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Great Science Images From the American Museum of Natural History

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posted on Jun, 24 2011 @ 11:39 AM
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Behind almost every scientific discovery is a fantastic image. Too often, however, publishers shrink researchers’ pics into tiny blocks speckled with letters, bury them in supplementary materials or leave them entirely out of the final work. To restore scientific imagery to its proper place, curators at the American Museum of Natural History assembled a new exhibit called “Picturing Science: Museum Scientists and Imaging Technologies.”


Scorpion Heads


The heads of 10 different Opistophthalmus scorpion species are pictured here, photographed under ultraviolet light. Although transparent tissue called hyaline makes scorpions’ exoskeletons fluoresce under UV light, its benefit to the creatures isn't known.


Tibetan Figures


X-ray cameras help curators peer inside ancient objects such as the Tibetan figures shown here. The alternative to revealing their craftsmanship with radiation? Chopping them into pieces. See-through images of the bronze statue reveal its hollow body was pounded out of sheet metal. They also show builders used molten metal to cast its hands and feet.


Armadillo Lizard Skin


The bony plates of armor distributed within this armadillo lizard’s skin are crucial to understanding its place in the course of evolution. To see the lizard's plates, also called osteoderms, biologists put it into a computed tomography machine. The device slowly rotates a sample and exposes it to X-rays. Computers then build the image data into a full 3-D model and preserve a sample’s internal structure without so much as a scratch.


Egyptian Blade


When a museum anthropologist couldn’t safely pry a crumbling leather sheath off of an ancient Egyptian knife (above), he turned to computed tomography. The X-ray scans allowed him to see through the decorative cover and find ornate writing on the blade (below).



Source: www.wired.com... +Wired+Science%29&pid=1509

Man, I could look at this stuff all day. Just look at the armodillo pic. How can anyone think that there isn't something behind that design... meaning master build by someone else (some great power than we).

Wait till you see the other pics. Just as awesome.

I love the Egyptian blade one. What a tool for scientist. For not to have to destroy or damage something to see inside.... a Dream for them.

I wonder what Science will be like in 100 years? I can't even begin to imagin.

There are some other links at the end of the story at the main article. And there are more pics also. Be sure to check them out.

Enjoy and have a great weekend.




posted on Jun, 24 2011 @ 02:01 PM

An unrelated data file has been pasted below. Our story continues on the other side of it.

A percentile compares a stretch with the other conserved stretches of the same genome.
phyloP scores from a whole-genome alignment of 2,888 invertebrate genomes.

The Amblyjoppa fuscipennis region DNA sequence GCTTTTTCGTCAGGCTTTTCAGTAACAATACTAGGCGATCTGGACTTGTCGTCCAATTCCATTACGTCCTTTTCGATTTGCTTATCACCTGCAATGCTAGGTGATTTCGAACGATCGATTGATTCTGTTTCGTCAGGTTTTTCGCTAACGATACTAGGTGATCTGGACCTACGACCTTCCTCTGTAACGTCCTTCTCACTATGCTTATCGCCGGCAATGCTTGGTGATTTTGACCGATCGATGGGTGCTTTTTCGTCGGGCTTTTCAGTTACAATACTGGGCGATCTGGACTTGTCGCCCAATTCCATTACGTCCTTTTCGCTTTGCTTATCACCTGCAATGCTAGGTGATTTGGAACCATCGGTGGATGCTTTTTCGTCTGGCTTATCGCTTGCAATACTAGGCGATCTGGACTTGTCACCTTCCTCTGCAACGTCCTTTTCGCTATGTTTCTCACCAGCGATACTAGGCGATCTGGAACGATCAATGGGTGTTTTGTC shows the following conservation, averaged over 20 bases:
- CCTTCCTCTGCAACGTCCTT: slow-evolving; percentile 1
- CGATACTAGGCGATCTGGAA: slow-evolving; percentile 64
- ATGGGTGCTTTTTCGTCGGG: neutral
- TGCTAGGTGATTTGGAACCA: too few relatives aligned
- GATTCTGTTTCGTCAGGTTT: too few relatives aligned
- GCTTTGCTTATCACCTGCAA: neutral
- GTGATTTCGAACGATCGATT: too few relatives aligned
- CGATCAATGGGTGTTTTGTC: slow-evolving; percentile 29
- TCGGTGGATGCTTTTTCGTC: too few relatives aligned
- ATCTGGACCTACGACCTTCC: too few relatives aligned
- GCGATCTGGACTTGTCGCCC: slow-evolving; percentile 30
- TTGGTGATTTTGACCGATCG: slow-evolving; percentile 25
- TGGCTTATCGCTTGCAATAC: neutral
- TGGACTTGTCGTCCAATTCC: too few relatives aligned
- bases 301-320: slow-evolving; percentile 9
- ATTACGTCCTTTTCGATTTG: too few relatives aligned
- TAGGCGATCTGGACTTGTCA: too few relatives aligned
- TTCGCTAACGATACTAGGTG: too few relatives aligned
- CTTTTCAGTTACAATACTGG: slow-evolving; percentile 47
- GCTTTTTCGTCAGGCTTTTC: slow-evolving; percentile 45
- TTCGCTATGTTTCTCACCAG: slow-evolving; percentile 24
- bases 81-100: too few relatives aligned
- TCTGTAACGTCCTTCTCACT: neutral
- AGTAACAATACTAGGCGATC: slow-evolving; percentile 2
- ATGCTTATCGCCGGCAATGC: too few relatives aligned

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Come on now- don't be afraid to leave a comment.

Some good stuff....



posted on Jun, 24 2011 @ 02:18 PM
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Very cool to say the least.
Great find.



posted on Jun, 24 2011 @ 04:40 PM
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Originally posted by anon72
Man, I could look at this stuff all day. Just look at the armodillo pic. How can anyone think that there isn't something behind that design... meaning master build by someone else (some great power than we).
That's what Richard Dawkins thought at one time...then he changed his mind.


I wondered if I was unusual because I like looking at skeletal structures like that. I've spent hours walking around the skeleton section of the museum of natural history in Chicago (Field Museum), and marveled at all the similarity between the mammal fossils (as well as other vertebrates, but especially mammals), yet also marveled at the differences. I learned to see animals a whole new way be seeing their skeletons. I'd try to figure out which bone on that horse's foot corresponded to which bone in my own wrist, it's fun to do (for me at least). Maybe it's not as much fun for everyone else because that part of the museum was often relatively empty while larger groups congregated at the more popular exhibits. But I've learned more in a few hours of walking through that part of the museum than in studying books for years.

Museum curators have a lot more technology at their disposal than they used to, so it's nice that the technology can be used to further investigate artifacts, without damaging them. Without technology, you'd basically have to destroy the leather sheath to see the writing on the knife blade.

Thanks for sharing.



posted on Jun, 24 2011 @ 10:26 PM
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reply to post by Arbitrageur
 


You're welcome but the the thanks should go to you.

Great posting. I am in a state of mind that I envisioned your story. I would be like that, away from the main groups,

So, thank you for sharing.



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